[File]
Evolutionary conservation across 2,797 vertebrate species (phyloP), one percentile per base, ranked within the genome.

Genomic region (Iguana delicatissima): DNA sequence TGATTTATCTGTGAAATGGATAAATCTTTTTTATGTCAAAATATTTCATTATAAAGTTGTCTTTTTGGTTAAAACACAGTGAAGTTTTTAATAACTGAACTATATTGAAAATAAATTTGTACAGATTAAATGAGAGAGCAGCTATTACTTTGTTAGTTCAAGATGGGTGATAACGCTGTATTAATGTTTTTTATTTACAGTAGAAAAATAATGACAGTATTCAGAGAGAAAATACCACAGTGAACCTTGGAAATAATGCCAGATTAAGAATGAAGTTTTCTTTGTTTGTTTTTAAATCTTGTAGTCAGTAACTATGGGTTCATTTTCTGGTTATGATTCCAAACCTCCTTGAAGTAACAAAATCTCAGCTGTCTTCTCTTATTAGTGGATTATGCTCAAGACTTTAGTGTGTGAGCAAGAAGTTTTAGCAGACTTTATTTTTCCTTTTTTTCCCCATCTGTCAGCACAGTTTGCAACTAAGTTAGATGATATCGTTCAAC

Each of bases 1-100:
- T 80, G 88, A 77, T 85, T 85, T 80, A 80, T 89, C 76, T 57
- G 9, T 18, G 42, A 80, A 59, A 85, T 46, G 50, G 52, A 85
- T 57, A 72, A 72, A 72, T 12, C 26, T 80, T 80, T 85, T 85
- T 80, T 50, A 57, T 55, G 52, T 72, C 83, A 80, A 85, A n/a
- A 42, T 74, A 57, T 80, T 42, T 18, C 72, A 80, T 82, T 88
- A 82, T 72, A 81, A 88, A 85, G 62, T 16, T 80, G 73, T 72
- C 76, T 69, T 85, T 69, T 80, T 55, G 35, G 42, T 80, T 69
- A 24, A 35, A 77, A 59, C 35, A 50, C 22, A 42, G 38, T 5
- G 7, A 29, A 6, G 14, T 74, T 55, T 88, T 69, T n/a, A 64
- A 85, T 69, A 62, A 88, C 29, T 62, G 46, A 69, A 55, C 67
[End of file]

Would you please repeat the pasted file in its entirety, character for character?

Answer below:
Evolutionary conservation across 2,797 vertebrate species (phyloP), one percentile per base, ranked within the genome.

Genomic region (Iguana delicatissima): DNA sequence TGATTTATCTGTGAAATGGATAAATCTTTTTTATGTCAAAATATTTCATTATAAAGTTGTCTTTTTGGTTAAAACACAGTGAAGTTTTTAATAACTGAACTATATTGAAAATAAATTTGTACAGATTAAATGAGAGAGCAGCTATTACTTTGTTAGTTCAAGATGGGTGATAACGCTGTATTAATGTTTTTTATTTACAGTAGAAAAATAATGACAGTATTCAGAGAGAAAATACCACAGTGAACCTTGGAAATAATGCCAGATTAAGAATGAAGTTTTCTTTGTTTGTTTTTAAATCTTGTAGTCAGTAACTATGGGTTCATTTTCTGGTTATGATTCCAAACCTCCTTGAAGTAACAAAATCTCAGCTGTCTTCTCTTATTAGTGGATTATGCTCAAGACTTTAGTGTGTGAGCAAGAAGTTTTAGCAGACTTTATTTTTCCTTTTTTTCCCCATCTGTCAGCACAGTTTGCAACTAAGTTAGATGATATCGTTCAAC

Each of bases 1-100:
- T 80, G 88, A 77, T 85, T 85, T 80, A 80, T 89, C 76, T 57
- G 9, T 18, G 42, A 80, A 59, A 85, T 46, G 50, G 52, A 85
- T 57, A 72, A 72, A 72, T 12, C 26, T 80, T 80, T 85, T 85
- T 80, T 50, A 57, T 55, G 52, T 72, C 83, A 80, A 85, A n/a
- A 42, T 74, A 57, T 80, T 42, T 18, C 72, A 80, T 82, T 88
- A 82, T 72, A 81, A 88, A 85, G 62, T 16, T 80, G 73, T 72
- C 76, T 69, T 85, T 69, T 80, T 55, G 35, G 42, T 80, T 69
- A 24, A 35, A 77, A 59, C 35, A 50, C 22, A 42, G 38, T 5
- G 7, A 29, A 6, G 14, T 74, T 55, T 88, T 69, T n/a, A 64
- A 85, T 69, A 62, A 88, C 29, T 62, G 46, A 69, A 55, C 67